• The consolidation of SBI-associated banks started first by State Bank of India merging its subsidiary State Bank of Saurashtra with itself on 13 August 2008. Thereafter it merged State Bank of Indore with itself on August 27, 2010.
• The remaining subsidiaries, namely the State Bank of Bikaner & Jaipur, State Bank of Hyderabad, State Bank of Mysore, State Bank of Patiala and State Bank of Travancore, and Bharatiya Mahila Bank were merged with State Bank of India with effect from 1 April 2017.
• Vijaya Bank and Dena Bank were merged into Bank of Baroda in 2018. IDBI Bank was categorised as a private bank with effect from January 2019.
• On 30 August 2019, Finance Minister Nirmala Sitharaman announced the government’s plan for further consolidation of public sector banks: Indian Bank’s merger with Allahabad Bank (anchor bank – Indian Bank); Punjab National Bank’s merger with Oriental Bank of Commerce and United Bank (anchor bank – Punjab National Bank); Union Bank of India’s merger with Andhra Bank and Corporation Bank (anchor bank – Union Bank of India); and Canara Bank’s merger with Syndicate Bank (anchor bank – Canara Bank). The mergers took effect from 1 April 2020.

Understanding Long COVID and Its Effects

Paper 2 HEALTH

Why You Should Know?

• Recntly, Months after the first cases of COVID-19 were detected in the world outside China, concerns about persistent symptoms post infection cropped up.
• Systems were then set up to study this phenomenon and provide possible solutions to those suffering from sequalae related to their COVID infection.
• The Lancet’s May Il publication has provided more grist to the mill for those calling for greater attention to Long COVID, establishing that the burden of symptomatic sequelae remained fairly high even two years after COVID.
• Pandemic survivors also had a remarkably lower health status than the general population at two years, it said.

What is long COVID?

• With the ongoing COVID-19 pandemic, evidence showed that a considerable proportion of people who have recovered from COVID-19 continue to face long-term effects on multiple organs and systems.
• These sequelae have also been noticed in people who did not exhibit any symptoms during their infection stage.
• In the absence of a universally-accepted definition, post-COVID Syndrome, by consensus, is defined as signs and symptoms that develop during or after an infection consistent with COVID-19 which continue for more than 12 weeks and are not explained by alternative diagnosis.
• Technically, post-COVID defines symptoms that persist four weeks after infection and Long COVID, 12 weeks past a COVID-19 infection.
• The effects range from skin rash, sleep difficulties, fatigue or muscle weakness, hair loss, joint pain, palpitations, dizziness, cough, headache, sore throat, chest pain, smell and taste disorders, anxiety disorders and mobility issues.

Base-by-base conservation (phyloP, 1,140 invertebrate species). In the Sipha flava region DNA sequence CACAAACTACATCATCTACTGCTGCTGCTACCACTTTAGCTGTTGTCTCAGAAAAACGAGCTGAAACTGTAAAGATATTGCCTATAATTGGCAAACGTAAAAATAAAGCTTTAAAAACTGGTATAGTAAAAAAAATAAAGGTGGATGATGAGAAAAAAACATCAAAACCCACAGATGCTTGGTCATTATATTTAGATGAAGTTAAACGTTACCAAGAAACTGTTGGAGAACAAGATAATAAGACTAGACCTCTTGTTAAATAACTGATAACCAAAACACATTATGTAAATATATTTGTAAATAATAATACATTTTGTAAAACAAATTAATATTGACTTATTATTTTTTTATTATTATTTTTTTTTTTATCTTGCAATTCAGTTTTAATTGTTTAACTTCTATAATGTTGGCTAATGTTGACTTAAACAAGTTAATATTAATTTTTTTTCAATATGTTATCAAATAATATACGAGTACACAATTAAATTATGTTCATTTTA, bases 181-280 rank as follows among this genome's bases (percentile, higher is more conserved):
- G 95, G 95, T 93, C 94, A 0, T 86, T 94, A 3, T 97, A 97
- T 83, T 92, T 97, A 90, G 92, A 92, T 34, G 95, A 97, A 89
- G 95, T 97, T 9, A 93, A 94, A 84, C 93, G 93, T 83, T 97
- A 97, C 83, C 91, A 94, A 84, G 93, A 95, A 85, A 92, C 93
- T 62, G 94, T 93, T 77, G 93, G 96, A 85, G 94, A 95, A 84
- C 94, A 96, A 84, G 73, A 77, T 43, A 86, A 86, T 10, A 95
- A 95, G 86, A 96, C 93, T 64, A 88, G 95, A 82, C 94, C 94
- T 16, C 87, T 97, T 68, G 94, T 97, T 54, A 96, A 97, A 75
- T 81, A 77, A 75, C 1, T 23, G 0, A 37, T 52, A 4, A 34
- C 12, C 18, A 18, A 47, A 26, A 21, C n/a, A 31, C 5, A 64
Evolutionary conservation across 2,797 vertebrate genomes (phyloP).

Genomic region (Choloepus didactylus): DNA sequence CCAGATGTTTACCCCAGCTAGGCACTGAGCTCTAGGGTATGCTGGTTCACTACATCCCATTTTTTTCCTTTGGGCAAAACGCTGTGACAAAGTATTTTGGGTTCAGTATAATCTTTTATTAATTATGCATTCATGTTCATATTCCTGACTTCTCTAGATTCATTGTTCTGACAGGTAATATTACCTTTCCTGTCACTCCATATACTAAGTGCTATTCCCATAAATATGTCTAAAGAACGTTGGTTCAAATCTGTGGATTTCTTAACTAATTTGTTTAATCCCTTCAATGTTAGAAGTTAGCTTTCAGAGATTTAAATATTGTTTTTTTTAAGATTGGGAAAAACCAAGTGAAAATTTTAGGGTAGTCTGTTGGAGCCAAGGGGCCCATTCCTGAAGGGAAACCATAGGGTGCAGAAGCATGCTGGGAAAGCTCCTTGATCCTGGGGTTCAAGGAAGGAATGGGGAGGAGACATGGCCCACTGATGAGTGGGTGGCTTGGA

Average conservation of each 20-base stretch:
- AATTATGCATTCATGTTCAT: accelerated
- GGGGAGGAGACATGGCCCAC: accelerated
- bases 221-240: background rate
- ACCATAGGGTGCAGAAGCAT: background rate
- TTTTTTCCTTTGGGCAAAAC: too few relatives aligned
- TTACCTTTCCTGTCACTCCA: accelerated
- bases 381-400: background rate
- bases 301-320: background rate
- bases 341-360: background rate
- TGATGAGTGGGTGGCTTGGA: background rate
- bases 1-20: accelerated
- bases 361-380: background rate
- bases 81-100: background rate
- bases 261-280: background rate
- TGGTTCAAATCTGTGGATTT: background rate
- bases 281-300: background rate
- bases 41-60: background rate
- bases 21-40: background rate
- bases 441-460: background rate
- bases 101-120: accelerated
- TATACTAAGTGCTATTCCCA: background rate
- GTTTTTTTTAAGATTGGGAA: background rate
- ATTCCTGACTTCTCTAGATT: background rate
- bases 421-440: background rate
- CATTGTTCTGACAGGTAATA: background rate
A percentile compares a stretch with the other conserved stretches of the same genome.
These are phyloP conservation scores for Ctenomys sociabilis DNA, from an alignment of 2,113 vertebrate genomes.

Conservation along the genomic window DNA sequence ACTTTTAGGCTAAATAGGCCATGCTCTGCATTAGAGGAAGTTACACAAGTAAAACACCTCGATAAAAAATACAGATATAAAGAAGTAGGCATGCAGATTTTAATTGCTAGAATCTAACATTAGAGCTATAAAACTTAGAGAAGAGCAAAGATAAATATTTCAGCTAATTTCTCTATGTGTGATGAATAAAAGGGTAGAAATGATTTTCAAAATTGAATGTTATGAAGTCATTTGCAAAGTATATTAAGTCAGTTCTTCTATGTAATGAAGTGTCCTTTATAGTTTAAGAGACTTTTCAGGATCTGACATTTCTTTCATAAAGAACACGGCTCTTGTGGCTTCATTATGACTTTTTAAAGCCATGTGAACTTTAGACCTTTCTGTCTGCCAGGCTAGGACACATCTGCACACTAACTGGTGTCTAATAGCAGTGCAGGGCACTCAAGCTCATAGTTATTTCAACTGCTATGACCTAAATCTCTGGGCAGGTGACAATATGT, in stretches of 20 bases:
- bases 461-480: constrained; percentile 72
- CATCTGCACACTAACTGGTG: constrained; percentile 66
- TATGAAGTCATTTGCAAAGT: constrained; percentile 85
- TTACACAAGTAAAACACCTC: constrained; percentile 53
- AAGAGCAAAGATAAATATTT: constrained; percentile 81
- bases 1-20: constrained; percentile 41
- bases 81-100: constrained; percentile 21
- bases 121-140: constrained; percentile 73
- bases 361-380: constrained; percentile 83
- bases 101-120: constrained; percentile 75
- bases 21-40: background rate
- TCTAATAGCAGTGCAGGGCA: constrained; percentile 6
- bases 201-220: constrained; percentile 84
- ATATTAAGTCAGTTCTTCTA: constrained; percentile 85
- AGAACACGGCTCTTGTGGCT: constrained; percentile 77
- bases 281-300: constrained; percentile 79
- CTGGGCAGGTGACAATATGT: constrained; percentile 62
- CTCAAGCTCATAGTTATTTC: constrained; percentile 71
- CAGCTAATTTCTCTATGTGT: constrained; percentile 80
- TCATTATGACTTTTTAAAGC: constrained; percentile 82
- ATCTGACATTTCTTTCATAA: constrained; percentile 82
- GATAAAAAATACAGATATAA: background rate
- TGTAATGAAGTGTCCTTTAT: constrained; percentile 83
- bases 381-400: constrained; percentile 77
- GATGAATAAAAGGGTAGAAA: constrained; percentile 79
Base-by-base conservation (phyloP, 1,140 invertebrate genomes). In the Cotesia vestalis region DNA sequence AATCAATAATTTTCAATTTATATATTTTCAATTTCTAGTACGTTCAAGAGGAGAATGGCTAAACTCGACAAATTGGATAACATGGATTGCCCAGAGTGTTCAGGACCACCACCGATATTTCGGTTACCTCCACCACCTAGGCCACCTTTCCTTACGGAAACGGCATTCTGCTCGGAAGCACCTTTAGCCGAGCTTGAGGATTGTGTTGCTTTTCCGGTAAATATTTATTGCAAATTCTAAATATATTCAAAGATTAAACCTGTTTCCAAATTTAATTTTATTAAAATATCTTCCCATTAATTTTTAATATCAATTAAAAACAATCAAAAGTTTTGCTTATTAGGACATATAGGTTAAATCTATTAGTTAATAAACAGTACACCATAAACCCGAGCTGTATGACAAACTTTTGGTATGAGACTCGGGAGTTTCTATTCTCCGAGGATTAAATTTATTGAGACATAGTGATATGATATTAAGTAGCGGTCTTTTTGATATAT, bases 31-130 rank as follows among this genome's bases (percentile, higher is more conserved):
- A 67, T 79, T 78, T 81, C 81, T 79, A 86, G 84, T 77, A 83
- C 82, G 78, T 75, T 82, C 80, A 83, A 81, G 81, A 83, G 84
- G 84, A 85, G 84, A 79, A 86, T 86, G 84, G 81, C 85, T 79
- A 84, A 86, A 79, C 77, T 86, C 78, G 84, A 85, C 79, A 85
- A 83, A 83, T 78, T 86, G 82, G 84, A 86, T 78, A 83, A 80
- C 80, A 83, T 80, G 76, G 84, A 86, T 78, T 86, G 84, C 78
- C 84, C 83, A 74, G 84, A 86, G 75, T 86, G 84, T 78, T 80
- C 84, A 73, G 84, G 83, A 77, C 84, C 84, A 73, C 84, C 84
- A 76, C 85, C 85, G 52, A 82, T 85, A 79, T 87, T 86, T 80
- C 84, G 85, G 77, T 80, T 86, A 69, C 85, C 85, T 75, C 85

How long does long COVID last for?

• The study, perhaps for the first time, described Long COVID for the longest time possible – two years.
• It characterises the longitudinal evolution of health outcomes in hospital survivors with different initial disease severity throughout the two years after an acute COVID-19 infection.
• A matched control group of adults without a COVID-19 infection were studied against patients who tested positive for SARS-CoV-2, and had been discharged from Jin Yin-tan Hospital in Wuhan, China, between January 7 and May 29, 2020.
• Health outcomes were measured at six months, 12 months and two years after symptom onset.
• The study did note that the proportion of individuals with at least one sequelae symptom decreased significantly from 68% at six months to 55% at two years, (with fatigue or muscle weakness being the most frequently reported symptom throughout follow-up).
• The scene continued to improve in almost all domains, especially in terms of anxiety or depression, with the proportion of participants reporting symptoms of anxiety or depression dropping significantly from 23% at six months to 12% at two years.
• About 89% of those who had been hospitalised for COVID had returned to their regular work at the end of two years.
• At the two-year follow-up, notably, long COVID symptoms were related to a decreased health-related quality of life and exercise capacity, psychological abnormality, and increased use of health care after discharge.
• COVID-19 survivors still had more prevalent symptoms and more problems with pain or discomfort, as well as anxiety or depression, at two years, than did the control group, as per the study.
• Additionally, a significantly higher proportion of survivors who had received higher-level respiratory support during hospitalisation continued to have lung issues.
• The study findings indicate that there was an urgent need to explore the pathogenesis of Long COVID and develop effective interventions to reduce the risk of such side effects.

What is the status in India? 

• The government of India developed its own National Comprehensive Guidelines for the management of post-COVID sequelae.
• This document sets out detailed techniques to treat post-COVID complications affecting cardiovascular, gastrointestinal, nephrological, neurological and respiratory systems. Several hospitals set up COVID wards to treat persons who complain of what seemed like post-COVID symptoms.
• In January 2022, Indraprastha Apollo Hospital, New Delhi, reported that people infected in the second wave of COVID have experienced four times more Long COVID conditions than those from the first wave.
• According to doctors at the hospital, people who contracted the virus in the second wave showed multiple symptoms including high grade fever, diarrhoea and severe lung infection.

IMF lifts weighting of dollar, Chinese yuan in SDR basket

Paper 2 HEALTH

Why You Should Know?